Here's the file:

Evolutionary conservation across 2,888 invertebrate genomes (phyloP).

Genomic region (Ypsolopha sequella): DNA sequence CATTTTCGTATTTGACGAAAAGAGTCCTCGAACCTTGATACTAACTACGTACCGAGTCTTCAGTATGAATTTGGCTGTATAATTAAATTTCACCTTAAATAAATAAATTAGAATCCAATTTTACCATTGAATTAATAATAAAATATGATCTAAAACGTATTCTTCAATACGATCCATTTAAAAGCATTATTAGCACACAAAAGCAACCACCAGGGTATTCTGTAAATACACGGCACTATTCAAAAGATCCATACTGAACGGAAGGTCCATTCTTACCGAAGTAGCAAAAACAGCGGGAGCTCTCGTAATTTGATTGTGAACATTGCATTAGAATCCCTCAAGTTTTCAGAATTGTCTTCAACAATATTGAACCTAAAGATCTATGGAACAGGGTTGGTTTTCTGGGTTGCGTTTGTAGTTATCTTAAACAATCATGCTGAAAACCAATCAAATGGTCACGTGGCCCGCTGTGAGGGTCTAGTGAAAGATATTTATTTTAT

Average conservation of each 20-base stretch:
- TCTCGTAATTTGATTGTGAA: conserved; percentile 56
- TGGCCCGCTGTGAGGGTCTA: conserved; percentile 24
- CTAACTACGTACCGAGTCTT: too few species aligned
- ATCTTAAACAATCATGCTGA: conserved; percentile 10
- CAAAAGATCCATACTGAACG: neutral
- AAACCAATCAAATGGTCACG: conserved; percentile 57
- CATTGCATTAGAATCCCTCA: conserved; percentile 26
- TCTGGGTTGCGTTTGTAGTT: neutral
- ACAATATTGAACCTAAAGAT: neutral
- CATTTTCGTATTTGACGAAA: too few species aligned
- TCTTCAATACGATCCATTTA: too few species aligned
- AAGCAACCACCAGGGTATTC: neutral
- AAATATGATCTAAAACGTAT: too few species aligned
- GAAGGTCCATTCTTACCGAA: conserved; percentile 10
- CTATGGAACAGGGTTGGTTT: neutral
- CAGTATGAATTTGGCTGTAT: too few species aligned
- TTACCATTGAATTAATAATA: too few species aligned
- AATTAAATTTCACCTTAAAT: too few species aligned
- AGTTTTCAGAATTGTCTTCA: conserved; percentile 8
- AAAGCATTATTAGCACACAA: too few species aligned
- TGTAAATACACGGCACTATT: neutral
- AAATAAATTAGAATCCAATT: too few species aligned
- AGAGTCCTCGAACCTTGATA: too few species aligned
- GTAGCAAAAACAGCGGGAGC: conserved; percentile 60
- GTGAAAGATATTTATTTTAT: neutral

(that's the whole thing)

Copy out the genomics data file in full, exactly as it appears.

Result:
Evolutionary conservation across 2,888 invertebrate genomes (phyloP).

Genomic region (Ypsolopha sequella): DNA sequence CATTTTCGTATTTGACGAAAAGAGTCCTCGAACCTTGATACTAACTACGTACCGAGTCTTCAGTATGAATTTGGCTGTATAATTAAATTTCACCTTAAATAAATAAATTAGAATCCAATTTTACCATTGAATTAATAATAAAATATGATCTAAAACGTATTCTTCAATACGATCCATTTAAAAGCATTATTAGCACACAAAAGCAACCACCAGGGTATTCTGTAAATACACGGCACTATTCAAAAGATCCATACTGAACGGAAGGTCCATTCTTACCGAAGTAGCAAAAACAGCGGGAGCTCTCGTAATTTGATTGTGAACATTGCATTAGAATCCCTCAAGTTTTCAGAATTGTCTTCAACAATATTGAACCTAAAGATCTATGGAACAGGGTTGGTTTTCTGGGTTGCGTTTGTAGTTATCTTAAACAATCATGCTGAAAACCAATCAAATGGTCACGTGGCCCGCTGTGAGGGTCTAGTGAAAGATATTTATTTTAT

Average conservation of each 20-base stretch:
- TCTCGTAATTTGATTGTGAA: conserved; percentile 56
- TGGCCCGCTGTGAGGGTCTA: conserved; percentile 24
- CTAACTACGTACCGAGTCTT: too few species aligned
- ATCTTAAACAATCATGCTGA: conserved; percentile 10
- CAAAAGATCCATACTGAACG: neutral
- AAACCAATCAAATGGTCACG: conserved; percentile 57
- CATTGCATTAGAATCCCTCA: conserved; percentile 26
- TCTGGGTTGCGTTTGTAGTT: neutral
- ACAATATTGAACCTAAAGAT: neutral
- CATTTTCGTATTTGACGAAA: too few species aligned
- TCTTCAATACGATCCATTTA: too few species aligned
- AAGCAACCACCAGGGTATTC: neutral
- AAATATGATCTAAAACGTAT: too few species aligned
- GAAGGTCCATTCTTACCGAA: conserved; percentile 10
- CTATGGAACAGGGTTGGTTT: neutral
- CAGTATGAATTTGGCTGTAT: too few species aligned
- TTACCATTGAATTAATAATA: too few species aligned
- AATTAAATTTCACCTTAAAT: too few species aligned
- AGTTTTCAGAATTGTCTTCA: conserved; percentile 8
- AAAGCATTATTAGCACACAA: too few species aligned
- TGTAAATACACGGCACTATT: neutral
- AAATAAATTAGAATCCAATT: too few species aligned
- AGAGTCCTCGAACCTTGATA: too few species aligned
- GTAGCAAAAACAGCGGGAGC: conserved; percentile 60
- GTGAAAGATATTTATTTTAT: neutral